How to include both lines and points as facilities for location allocation

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09-26-2016 09:16 AM
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New Contributor III

I have a problem with two facilities layers, a point and a line layer, both are facilities not demand and I want to solve this problem using Location allocation tool but it does not accept line layers as a facility, any idea?

Thanks

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MVP Esteemed Contributor

A line feature representing a facility?  What is the facility?  Typically, a facility is represented as a single point in space, like a fire station or a warehouse.

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New Contributor III

Yes Joe, the power system network is an example for that case. It consists of generation (point), Load (point) and overhead lines that transmit power from generation to load. 

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MVP Esteemed Contributor

I guess I see 'overhead lines that transmit power' as  a route, not a facility.  Back to your original question, location allocation problems involve a specific location as the source.  A linear feature is not a specific location, hence the problem you are having.

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New Contributor III

Well, you are right. The problem is about what is the best locations of measurements that measure two things together (we have this device), one related to the node, and the other is related to the line. The measurement is a facility and it is designed to "serve" as much as possible of "customers" which is here the load (point) and transmission lines (line layer). And of course the line should be that one that is connected to the measurement (node). So, I am wrong about assuming the line as a facility but I think it should be demand. But still the tool does not allow to add line as a demand.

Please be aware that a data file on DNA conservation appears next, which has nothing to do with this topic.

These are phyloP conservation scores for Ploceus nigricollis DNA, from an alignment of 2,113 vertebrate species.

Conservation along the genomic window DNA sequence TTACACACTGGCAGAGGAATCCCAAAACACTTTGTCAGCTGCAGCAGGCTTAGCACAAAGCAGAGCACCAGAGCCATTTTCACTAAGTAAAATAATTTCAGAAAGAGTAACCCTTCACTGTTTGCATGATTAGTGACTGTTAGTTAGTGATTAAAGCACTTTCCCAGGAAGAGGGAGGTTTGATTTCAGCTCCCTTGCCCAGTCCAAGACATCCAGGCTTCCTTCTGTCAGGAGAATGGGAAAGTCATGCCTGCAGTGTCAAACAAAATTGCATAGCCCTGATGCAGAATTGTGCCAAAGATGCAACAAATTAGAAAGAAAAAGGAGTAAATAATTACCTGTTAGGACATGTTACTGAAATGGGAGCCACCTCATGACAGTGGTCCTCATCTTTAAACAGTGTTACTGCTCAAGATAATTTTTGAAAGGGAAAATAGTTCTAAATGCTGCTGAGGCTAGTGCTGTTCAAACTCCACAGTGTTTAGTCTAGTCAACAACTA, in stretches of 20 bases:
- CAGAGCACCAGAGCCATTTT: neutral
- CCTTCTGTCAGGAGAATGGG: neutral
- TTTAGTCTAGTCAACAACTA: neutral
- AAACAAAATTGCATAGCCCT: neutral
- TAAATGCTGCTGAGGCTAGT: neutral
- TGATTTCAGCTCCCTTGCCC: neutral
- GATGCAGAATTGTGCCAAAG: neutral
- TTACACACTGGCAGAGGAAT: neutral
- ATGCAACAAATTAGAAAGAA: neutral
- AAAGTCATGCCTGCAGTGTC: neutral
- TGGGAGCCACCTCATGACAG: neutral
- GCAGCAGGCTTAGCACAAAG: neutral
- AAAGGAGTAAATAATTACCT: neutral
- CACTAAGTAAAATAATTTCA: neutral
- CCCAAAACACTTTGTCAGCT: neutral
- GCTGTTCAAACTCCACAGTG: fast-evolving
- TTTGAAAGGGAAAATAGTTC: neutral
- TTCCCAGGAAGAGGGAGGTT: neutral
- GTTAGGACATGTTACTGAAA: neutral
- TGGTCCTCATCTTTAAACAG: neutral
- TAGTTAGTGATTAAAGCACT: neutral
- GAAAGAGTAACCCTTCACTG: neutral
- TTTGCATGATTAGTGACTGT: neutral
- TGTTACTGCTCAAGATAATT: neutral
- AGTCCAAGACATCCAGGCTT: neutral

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MVP Frequent Contributor

Can you elaborate more on what you are tying to solve?  You seem to be using Network Analyst here, so I would presume that the overhead lines are your Network edges, the generation points are the "Facilities" in Network Analyst, and the customer load point is the "demand point" in Network Analyst.  So it seems like you already have everything one would need to solve this.  So I guess we are missing something.  What do you mean by "the tool does not allow to add line as a demand"? 

One thought/guess - if you are routing through a network to a junction where a branch line goes off to a demand point, maybe consider making where the branch line comes off the junction the demand point instead of the final destination?

Chris Donohue, GISP

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New Contributor III

Alright, let's say we have 3 nodes (makes a triangle, 3 points and 3 lines). I want to install a measurement at a node (say node-1) so that it reads to me the values of all connected nodes including itself (voltages at these buses or nodes) beside all connected (two lines) values (ampere measurements). This is only 3-bus system, I have a large-interconnected system and I want to find what are (and how many) the best locations of these devices so that I can get as much as possible measurements of both voltages and amperes. So, in network analysis language, I have facilities (the devices that measure voltages and amperes) and demand (voltages and amperes). Now, voltage is a node value and it is stored in a point layer while ampere is a line value and stored in a line layer. ArcGIS can not accept adding line ldataset as a demand which I want to add it as a measurement of lines amperes.

Anything readable by the measurement-devices is translated to demand for my problem.

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MVP Frequent Contributor

Just an idea - I almost wonder if a Geometric Network may be a better way to go instead of using Network Analyst.  However, I haven't used a Geometric Network, so don't know for sure.  It might be worth checking out, though.

A geometric network is a set of connected edges and junctions, along with connectivity rules, that are used to represent and model the behavior of a common network infrastructure in the real world. Water distribution, electrical lines, gas pipelines, telephone services, and water flow in a stream are all examples of resource flows that can be modeled and analyzed using a geometric network. With a geometric network you can perform various network analyses such as finding loops or circuits within a network or trace upstream or downstream to find the source of flow within a network.

What are geometric networks?—Help | ArcGIS for Desktop 

Trace Geometric Network—Help | ArcGIS for Desktop 

Finding the upstream accumulation—Help | ArcGIS for Desktop 

Also, let me tag a group that is involved in your field:  https://community.esri.com/groups/electric-and-gas-user-group 

Chris Donohue, GISP